Re: Detours on the Road to Digital Banking
It's interesting how efforts to integrate channels & info and eliminate silos often seem to create a new set of silos. I'm sure that challenge is not unique to banking, but again it shows the need to get out of the "project by project" mentality.
Greg MacSweeney
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Greg MacSweeney,
User Rank: Author
7/9/2014 | 10:23:11 AM
Re: Detours on the Road to Digital Banking
Talking the talk is easy, as you point out. We are seeing many FIs in the capital markets space talk about a digital institution, but most often they are layering additional technology and analytics on top of decades old systems. Data management is actually becoming more difficult and the organization is still exceedingly complex.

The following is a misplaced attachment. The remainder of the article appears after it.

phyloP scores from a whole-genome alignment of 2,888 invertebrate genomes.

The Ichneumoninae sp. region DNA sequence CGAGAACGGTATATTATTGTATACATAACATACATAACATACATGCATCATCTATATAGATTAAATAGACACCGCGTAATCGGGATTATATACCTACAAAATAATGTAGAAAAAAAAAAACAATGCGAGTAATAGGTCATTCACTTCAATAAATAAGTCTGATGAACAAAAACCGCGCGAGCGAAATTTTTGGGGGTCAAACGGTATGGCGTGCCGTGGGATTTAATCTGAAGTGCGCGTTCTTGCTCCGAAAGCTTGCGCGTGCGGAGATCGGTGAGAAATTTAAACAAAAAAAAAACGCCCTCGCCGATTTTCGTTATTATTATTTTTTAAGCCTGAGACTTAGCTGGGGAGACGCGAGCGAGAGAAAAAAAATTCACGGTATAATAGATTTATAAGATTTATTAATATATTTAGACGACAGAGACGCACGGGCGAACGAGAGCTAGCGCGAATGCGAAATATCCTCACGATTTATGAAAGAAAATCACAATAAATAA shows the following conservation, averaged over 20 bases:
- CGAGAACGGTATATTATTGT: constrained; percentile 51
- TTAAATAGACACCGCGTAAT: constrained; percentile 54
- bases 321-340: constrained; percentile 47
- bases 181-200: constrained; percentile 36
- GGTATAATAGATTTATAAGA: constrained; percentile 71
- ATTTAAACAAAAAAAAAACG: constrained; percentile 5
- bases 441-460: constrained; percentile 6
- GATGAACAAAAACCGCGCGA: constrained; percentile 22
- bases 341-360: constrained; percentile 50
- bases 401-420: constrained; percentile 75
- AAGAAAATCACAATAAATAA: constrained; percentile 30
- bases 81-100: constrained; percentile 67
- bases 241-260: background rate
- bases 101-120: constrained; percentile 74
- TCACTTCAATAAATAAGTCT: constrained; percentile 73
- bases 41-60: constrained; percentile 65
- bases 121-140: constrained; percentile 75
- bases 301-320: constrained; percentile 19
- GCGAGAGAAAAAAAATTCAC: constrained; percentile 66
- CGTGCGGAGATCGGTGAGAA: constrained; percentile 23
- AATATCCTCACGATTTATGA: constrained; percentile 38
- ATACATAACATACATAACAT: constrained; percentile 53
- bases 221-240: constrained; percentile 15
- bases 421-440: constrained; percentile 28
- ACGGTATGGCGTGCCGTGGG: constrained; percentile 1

Hopefiully, some will also walk the walk when it comes to the true digital enterprise and will start to simplify their businesses.
KBurger
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KBurger,
User Rank: Strategist
7/9/2014 | 9:57:10 AM
Re: Detours on the Road to Digital Banking
Rob, Doug -- absolutely true. Banks are "talking the talk" about digital banking/business, but time will tell how many institutions (of all sizes) understand how to go beyond the buzzwords and really commit the resources & cultural change to it.
RobPreston
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RobPreston,
User Rank: Apprentice
7/9/2014 | 9:53:30 AM
Re: Detours on the Road to Digital Banking
That's the key--if banks want to attract digital talent, they need to make digital part of their DNA. Acquisitions sometimes help, but digital isn't some separate silo--it's got to become part of the bank's DNA.